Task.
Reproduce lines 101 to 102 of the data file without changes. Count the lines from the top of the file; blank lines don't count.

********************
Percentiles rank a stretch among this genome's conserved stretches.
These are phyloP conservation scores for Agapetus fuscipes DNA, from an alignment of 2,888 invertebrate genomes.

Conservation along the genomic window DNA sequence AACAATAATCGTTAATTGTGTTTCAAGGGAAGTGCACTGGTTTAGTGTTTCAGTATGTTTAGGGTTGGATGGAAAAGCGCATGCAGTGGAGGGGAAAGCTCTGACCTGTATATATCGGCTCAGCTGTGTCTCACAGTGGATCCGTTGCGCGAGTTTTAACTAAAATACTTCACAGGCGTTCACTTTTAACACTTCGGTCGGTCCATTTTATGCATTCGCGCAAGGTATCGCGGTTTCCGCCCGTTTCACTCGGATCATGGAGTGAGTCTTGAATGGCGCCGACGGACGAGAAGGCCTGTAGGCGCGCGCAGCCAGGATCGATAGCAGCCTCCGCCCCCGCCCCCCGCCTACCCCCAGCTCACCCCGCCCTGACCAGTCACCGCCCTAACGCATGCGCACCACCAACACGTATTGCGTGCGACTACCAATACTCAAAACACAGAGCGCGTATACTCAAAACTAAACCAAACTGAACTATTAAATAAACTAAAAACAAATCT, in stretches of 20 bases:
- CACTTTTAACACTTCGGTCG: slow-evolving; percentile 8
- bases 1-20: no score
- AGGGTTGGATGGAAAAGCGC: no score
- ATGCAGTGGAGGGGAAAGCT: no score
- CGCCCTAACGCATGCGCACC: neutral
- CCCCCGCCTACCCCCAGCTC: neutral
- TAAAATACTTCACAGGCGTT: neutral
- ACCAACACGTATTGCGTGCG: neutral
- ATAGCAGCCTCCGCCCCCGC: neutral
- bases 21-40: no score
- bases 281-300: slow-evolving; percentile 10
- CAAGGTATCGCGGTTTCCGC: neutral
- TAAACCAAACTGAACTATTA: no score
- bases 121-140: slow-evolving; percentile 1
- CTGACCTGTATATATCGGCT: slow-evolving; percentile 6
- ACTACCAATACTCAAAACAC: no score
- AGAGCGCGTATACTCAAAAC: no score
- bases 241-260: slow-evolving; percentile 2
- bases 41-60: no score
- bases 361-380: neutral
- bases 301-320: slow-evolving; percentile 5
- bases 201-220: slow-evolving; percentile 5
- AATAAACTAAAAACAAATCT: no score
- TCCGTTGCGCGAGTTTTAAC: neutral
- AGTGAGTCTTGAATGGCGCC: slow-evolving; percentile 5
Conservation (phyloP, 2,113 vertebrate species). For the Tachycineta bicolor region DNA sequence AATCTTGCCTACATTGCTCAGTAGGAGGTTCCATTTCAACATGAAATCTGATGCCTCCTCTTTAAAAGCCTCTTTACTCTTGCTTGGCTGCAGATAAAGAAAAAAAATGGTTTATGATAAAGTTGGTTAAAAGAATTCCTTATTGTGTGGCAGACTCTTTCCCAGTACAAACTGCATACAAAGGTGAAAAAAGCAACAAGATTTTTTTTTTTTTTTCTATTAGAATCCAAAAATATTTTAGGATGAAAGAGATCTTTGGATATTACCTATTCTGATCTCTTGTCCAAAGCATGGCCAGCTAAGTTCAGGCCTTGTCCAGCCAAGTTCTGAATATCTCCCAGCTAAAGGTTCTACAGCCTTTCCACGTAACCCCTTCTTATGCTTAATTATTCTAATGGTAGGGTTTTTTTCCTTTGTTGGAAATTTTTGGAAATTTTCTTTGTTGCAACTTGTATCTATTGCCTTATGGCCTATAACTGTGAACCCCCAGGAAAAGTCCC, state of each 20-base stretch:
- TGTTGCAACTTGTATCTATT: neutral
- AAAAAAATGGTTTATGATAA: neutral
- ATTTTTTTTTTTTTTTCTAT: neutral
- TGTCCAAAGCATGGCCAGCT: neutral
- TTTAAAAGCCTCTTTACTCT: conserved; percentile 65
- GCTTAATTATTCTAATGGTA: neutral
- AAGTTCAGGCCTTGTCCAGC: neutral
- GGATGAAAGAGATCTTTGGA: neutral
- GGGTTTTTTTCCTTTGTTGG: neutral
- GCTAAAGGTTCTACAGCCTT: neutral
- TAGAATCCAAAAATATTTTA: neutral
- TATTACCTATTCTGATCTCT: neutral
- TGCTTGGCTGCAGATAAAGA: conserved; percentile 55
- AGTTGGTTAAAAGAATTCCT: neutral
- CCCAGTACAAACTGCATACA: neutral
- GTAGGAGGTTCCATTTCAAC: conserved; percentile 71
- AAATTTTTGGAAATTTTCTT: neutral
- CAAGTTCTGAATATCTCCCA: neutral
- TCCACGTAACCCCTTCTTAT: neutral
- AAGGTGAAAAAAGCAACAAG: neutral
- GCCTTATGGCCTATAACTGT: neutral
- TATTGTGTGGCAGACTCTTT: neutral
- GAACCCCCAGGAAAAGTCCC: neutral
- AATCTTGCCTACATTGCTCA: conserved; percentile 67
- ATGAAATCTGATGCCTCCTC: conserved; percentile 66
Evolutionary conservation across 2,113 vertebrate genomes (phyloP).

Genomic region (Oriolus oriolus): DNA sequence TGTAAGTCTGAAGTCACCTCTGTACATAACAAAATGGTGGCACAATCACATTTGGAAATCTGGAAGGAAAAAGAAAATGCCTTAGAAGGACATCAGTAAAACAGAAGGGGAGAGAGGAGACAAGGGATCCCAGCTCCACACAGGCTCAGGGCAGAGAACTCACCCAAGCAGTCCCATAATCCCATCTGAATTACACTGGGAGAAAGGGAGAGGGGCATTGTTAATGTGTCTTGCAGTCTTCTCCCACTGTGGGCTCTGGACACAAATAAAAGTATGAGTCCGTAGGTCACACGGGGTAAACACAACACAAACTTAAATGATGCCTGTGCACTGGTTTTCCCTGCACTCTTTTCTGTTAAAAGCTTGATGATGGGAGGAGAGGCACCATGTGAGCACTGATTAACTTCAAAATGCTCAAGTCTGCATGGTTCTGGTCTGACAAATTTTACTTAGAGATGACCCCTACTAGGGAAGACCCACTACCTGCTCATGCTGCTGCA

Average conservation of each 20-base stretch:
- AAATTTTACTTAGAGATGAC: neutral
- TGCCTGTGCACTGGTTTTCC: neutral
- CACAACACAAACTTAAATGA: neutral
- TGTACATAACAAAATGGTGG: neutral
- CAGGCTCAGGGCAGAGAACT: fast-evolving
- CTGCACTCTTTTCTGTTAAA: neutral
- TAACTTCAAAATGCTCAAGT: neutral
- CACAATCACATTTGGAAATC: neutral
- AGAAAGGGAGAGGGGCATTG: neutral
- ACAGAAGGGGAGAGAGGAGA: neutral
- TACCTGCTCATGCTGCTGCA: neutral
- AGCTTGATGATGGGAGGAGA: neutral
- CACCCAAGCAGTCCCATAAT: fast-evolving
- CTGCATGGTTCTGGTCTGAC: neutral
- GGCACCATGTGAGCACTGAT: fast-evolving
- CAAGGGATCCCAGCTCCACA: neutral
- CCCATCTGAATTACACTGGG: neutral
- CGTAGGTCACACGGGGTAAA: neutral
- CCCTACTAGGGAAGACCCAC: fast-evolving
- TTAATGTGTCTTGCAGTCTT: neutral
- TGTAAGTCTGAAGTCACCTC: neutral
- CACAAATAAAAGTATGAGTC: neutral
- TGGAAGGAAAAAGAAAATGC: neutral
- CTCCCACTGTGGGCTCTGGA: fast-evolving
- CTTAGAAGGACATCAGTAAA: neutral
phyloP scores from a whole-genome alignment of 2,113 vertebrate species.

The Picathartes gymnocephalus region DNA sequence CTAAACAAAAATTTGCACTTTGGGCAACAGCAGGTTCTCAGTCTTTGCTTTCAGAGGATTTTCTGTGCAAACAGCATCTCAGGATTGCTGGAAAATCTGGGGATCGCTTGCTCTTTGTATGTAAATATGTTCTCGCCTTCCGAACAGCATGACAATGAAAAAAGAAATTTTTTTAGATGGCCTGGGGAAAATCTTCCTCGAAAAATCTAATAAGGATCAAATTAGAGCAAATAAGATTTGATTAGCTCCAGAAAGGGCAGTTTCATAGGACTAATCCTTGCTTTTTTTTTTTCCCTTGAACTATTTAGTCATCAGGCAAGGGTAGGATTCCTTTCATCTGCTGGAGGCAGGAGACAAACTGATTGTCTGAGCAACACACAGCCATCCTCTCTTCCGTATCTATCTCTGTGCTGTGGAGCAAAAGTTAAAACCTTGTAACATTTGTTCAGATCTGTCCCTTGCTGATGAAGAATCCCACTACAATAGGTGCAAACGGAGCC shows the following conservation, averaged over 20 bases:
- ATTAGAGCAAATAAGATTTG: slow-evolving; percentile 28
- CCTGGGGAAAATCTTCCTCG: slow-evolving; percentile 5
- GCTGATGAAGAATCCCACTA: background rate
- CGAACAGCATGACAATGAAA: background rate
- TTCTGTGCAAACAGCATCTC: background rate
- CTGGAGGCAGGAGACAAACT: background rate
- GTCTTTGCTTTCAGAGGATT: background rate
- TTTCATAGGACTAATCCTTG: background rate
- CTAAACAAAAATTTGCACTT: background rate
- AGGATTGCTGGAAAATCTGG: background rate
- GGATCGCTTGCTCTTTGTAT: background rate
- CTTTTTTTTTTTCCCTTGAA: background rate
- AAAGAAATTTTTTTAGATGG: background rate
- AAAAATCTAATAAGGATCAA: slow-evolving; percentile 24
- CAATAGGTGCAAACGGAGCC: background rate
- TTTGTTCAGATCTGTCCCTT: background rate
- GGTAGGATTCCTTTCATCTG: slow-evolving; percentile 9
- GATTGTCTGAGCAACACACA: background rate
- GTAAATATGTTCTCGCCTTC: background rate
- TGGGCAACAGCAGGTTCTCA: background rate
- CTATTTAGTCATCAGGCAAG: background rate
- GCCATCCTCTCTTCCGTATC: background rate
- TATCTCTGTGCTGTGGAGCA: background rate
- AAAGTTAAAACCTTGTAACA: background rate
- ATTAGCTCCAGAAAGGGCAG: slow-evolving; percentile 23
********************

- GGTAGGATTCCTTTCATCTG: slow-evolving; percentile 9
- GATTGTCTGAGCAACACACA: background rate